Fuller Streamed a Continuous Reading of the Four Gospels on Sept. 11th

Fuller Theological Seminary’s Fuller Studio hosted a live stream of a continuous reading of the Gospels on September 11, 2019. The stream lasted over nine hours and featured people in different parts of the world reading through the four Gospels. Four Fuller professors also provided commentary before the reading of each Gospel.  

“Whether you’re together with friends or family around the table, whether you’re alone in your room or on a crowded subway, know you are part of the church universal listening to God’s Word together,” says Tod Bolsinger, vice president and chief of leadership formation at Fuller. 

The Goal Is to Get People Reading Scripture Together

The live stream project was a part of Fuller’s Communal Reading of Scripture series, which is an audio project that seeks to “gather people from all over the world to hear the Scripture together.” 

As part of their effort to get people to listen to Scripture with other believers around the world, Fuller Studio launched Introductions to the Books of the Bible, a special video series which features professors in their respective areas of expertise explaining the themes behind each of the books of the Bible. Currently, only the commentaries on the four Gospels are available, although the entire series is scheduled to be available by March 2020. 

In the live stream, readers take turns reading from the studio at Fuller’s main campus in Pasadena, California, to different locations across the U.S. and abroad. Readers are seen in California, Texas, Arizona, New York, Belgium, Hong Kong, and the Philippines. The group uses a range of English Bible translations including NIV, ESV, CEB, and NRSV. 

English isn’t the only language featured on the video, either. A handful of readers can be heard reading from Cantonese, French, Korean, Spanish, Turkish, Fulfulde (spoken in Nigeria), and Tagalog translations of the Gospels. 

Themes of the Four Gospels Discussed in Short Commentaries

In their commentaries, the professors point to what they believe are the most significant themes of each of the four Gospels. Dr. Tommy Givens starts out saying that Matthew highlights the importance of living in and reaching out to one’s own community just as Jesus did. Givens says this message has implications for the church today. “[Jesus] refuses to give up on what’s familiar even when that grows to be apparently stubborn at times, or difficult. And this, I think, should affect our vision of what it means to follow Jesus because we often romanticize that following Jesus or engaging in Christian mission will necessarily take us far away to something that strikes us as exotic, or move us to do something very dramatic and flashy,” Givens says.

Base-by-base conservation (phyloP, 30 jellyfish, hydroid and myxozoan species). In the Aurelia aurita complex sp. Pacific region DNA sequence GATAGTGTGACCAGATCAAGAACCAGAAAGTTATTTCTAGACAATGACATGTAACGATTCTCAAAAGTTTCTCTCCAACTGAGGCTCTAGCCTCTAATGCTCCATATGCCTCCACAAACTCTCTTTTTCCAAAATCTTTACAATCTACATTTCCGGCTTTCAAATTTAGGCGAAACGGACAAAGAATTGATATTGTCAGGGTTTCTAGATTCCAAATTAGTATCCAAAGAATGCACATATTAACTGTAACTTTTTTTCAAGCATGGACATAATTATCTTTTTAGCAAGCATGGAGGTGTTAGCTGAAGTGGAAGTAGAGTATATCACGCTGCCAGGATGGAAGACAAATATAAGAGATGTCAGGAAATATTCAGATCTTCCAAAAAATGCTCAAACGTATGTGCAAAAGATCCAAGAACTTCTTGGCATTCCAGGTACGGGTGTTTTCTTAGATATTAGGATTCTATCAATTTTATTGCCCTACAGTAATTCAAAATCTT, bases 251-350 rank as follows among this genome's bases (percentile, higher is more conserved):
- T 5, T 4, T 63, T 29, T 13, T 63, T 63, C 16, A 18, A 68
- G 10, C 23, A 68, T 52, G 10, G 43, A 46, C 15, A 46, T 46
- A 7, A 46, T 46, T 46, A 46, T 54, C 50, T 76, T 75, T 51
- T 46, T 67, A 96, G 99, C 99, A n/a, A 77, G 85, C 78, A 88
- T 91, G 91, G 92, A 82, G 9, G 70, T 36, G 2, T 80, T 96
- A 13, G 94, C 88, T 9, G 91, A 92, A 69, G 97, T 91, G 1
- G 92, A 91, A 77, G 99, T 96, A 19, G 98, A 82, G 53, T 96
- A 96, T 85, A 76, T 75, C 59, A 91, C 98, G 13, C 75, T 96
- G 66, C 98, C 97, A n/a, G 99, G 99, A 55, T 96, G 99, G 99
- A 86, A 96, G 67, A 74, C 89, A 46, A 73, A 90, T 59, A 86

Dr. Ahmi Lee likens Mark’s telling of the Gospel to an attention-grabbing, action-packed sermon that drives home the message that Jesus is the Son of God. “John Mark…is not interested in telling us a perfectly packaged story that we just have to sit back, sip our tea, and read as distant readers. Rather, we are invited into a captivating reality—life-altering, real-life story of Jesus that keeps us on the edges of our seats. Ultimately, Mark wants to show us who Jesus is, and he does this by including snapshots from Jesus’ life and ministry that revealed to us his unique identity and mission as the Messiah who is fully God and fully human,” Lee says.

Dr. Joel B. Green reflects on how Luke begins with Mary’s Song, also known as the Magnificant. Green believes starting the Gospel this way points to the theme Luke is getting at: one of revolution. Green explains “Mary’s Song prepares us for the rest of the Gospel of Luke..by portraying the coming of salvation in terms of reversal. Things get turned upside down. In fact, in the Song of Mary you have up-down language as well as in-out language. Up-down, leveling. In-out, so that the excluded are included based not on their position, not on what gender they were, not on how they were born, not on who their parents were, not on their wealth, and so on, but based on need and response.” Green also sees the theme of journey in Mary’s life and actions.

Dr. Marianne Meye Thompson believes the theme of the Gospel of John is that God is the God of all life, and that God is embodied in the person of Jesus. This Gospel borrows language from Genesis in its beginning, signifying the importance of creation. “Not only do the things that Jesus does show us that he is the life from God but the words that he speaks are also the words of life. ‘I am the bread of life.’ ‘I am the light of the world.’ ‘I am the good shepherd.’ ‘I am the door for the sheep.’ ‘I am the resurrection and the life.’ ‘I am the way, the truth, and the life.’ ‘I am the vine, you are the branches.’”

The entire stream was captured and posted to YouTube, so you can watch or listen to the entire presentation at your leisure.